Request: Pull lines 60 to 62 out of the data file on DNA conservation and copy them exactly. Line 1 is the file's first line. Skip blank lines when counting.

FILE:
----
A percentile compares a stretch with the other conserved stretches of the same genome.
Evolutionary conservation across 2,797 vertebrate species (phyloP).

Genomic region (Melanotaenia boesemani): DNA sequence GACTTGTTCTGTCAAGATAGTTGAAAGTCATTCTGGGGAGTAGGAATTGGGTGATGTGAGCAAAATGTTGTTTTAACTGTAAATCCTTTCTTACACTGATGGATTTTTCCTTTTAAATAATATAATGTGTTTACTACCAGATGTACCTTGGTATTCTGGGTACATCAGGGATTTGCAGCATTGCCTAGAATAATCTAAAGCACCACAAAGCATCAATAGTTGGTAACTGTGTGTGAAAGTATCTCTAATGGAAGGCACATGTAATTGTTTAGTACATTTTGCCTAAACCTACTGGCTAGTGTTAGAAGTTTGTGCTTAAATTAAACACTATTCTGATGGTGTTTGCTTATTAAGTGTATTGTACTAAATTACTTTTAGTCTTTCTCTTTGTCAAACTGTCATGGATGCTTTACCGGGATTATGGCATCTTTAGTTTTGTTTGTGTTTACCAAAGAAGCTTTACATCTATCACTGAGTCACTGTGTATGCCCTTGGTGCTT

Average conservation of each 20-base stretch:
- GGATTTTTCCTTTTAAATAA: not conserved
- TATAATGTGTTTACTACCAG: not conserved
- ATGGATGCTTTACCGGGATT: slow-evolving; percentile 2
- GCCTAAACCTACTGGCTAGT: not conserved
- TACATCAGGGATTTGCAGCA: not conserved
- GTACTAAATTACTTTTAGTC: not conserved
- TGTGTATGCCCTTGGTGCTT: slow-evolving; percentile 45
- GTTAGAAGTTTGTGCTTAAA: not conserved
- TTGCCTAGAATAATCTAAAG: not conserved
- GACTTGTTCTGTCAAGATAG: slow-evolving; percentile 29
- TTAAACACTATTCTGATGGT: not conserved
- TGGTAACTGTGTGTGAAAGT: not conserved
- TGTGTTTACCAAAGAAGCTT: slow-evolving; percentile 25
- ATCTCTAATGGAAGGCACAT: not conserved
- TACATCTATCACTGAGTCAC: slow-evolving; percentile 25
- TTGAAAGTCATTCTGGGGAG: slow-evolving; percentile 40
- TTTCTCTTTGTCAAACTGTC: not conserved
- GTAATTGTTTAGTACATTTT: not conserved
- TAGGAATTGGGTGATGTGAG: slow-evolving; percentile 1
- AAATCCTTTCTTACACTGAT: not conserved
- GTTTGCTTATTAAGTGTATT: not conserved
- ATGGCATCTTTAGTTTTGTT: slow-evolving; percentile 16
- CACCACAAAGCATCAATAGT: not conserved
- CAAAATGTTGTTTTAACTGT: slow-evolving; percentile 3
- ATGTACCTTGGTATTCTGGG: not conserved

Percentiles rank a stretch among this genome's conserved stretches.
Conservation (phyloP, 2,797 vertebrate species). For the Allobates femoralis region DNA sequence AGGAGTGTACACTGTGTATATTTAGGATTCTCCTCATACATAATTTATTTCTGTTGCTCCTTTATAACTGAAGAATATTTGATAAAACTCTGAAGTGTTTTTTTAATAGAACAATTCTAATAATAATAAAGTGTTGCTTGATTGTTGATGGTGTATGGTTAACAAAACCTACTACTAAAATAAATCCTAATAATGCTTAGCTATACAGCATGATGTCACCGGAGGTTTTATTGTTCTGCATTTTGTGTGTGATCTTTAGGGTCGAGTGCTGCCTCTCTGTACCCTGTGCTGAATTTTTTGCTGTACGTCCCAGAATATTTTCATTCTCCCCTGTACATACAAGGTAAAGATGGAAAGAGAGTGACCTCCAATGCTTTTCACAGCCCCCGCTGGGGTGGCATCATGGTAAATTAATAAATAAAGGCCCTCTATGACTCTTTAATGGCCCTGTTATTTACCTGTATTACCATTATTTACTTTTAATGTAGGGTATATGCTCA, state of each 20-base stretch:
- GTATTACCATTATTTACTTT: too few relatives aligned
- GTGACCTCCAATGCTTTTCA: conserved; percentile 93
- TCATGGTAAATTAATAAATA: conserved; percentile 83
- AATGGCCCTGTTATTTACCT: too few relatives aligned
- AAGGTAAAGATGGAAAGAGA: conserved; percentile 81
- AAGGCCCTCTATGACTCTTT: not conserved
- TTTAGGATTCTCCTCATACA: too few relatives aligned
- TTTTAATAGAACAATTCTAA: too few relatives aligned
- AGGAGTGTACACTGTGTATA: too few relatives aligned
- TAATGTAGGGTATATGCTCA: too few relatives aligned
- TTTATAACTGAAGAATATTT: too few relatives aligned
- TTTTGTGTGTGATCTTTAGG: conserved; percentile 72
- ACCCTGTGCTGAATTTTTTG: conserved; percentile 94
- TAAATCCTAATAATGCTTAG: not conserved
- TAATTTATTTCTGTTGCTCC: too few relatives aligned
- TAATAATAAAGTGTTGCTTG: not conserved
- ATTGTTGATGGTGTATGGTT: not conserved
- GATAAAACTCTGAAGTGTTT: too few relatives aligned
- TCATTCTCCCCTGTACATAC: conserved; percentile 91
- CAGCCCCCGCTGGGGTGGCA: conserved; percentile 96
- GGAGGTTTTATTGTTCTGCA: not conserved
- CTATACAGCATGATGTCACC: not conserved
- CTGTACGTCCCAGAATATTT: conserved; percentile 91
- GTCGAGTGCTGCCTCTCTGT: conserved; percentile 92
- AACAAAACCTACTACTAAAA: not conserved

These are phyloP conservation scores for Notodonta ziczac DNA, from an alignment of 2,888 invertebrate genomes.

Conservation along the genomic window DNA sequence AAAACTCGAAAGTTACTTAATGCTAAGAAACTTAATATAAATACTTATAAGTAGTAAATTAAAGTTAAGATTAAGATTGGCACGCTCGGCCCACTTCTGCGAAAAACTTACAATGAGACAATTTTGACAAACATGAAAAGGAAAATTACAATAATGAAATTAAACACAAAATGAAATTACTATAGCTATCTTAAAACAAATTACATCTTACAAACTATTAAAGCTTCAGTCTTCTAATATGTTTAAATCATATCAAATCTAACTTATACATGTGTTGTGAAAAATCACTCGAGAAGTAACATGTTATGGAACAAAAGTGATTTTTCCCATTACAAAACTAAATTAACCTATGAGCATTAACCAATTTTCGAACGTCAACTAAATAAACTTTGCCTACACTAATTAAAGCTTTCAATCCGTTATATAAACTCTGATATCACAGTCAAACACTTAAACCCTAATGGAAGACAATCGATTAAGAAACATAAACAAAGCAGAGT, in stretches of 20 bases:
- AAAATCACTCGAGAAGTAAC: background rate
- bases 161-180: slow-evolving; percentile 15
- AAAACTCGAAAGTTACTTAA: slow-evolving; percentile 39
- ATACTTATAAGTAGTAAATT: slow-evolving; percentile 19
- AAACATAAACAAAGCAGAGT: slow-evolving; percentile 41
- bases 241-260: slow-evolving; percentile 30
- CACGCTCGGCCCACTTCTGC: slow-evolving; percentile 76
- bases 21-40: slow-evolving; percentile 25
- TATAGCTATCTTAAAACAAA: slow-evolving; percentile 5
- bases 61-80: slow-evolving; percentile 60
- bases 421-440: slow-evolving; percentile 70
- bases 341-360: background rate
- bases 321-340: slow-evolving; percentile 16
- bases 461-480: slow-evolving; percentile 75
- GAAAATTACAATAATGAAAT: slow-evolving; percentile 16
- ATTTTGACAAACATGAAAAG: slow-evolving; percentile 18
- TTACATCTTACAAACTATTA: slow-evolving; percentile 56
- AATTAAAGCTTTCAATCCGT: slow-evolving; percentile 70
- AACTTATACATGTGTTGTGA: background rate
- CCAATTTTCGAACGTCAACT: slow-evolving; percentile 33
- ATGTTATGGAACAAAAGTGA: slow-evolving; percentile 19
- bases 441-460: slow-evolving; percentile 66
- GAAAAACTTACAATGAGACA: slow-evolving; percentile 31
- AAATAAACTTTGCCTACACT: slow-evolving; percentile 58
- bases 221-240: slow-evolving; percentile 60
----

- bases 161-180: slow-evolving; percentile 15
- AAAACTCGAAAGTTACTTAA: slow-evolving; percentile 39
- ATACTTATAAGTAGTAAATT: slow-evolving; percentile 19